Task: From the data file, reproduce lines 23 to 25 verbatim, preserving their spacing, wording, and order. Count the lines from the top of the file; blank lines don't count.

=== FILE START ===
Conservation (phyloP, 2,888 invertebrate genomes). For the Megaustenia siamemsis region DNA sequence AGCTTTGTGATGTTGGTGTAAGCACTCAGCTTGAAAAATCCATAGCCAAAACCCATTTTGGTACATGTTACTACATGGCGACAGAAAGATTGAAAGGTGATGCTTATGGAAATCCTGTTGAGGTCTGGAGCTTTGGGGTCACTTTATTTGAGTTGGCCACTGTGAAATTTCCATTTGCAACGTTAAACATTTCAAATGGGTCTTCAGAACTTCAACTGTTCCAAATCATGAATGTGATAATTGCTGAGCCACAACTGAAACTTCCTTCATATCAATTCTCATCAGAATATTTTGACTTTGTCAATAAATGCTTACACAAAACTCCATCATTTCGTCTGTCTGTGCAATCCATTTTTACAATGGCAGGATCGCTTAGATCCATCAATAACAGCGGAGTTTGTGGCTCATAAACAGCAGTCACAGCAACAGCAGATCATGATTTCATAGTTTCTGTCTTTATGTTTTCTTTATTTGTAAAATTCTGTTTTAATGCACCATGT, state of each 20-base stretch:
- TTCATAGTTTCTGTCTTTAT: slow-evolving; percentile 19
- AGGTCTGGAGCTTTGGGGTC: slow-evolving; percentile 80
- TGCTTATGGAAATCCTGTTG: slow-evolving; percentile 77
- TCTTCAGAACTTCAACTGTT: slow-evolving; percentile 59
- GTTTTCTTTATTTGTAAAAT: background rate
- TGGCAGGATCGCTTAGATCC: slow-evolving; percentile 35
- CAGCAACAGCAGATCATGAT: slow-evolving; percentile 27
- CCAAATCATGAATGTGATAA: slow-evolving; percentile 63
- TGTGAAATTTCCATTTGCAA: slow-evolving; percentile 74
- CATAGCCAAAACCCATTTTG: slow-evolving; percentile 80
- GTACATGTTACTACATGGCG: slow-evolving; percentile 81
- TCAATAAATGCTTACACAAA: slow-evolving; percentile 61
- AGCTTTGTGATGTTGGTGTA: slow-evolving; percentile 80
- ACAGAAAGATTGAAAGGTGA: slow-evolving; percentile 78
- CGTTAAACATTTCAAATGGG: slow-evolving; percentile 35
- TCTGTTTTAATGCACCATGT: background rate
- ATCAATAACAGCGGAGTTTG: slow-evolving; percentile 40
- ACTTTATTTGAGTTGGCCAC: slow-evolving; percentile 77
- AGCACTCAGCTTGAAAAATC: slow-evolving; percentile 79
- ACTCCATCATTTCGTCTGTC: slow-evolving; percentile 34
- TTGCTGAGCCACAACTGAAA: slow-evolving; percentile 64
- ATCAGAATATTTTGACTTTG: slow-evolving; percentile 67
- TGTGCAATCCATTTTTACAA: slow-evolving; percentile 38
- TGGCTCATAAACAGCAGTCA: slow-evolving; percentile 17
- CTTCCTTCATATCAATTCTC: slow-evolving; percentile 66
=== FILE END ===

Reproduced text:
- ATCAGAATATTTTGACTTTG: slow-evolving; percentile 67
- TGTGCAATCCATTTTTACAA: slow-evolving; percentile 38
- TGGCTCATAAACAGCAGTCA: slow-evolving; percentile 17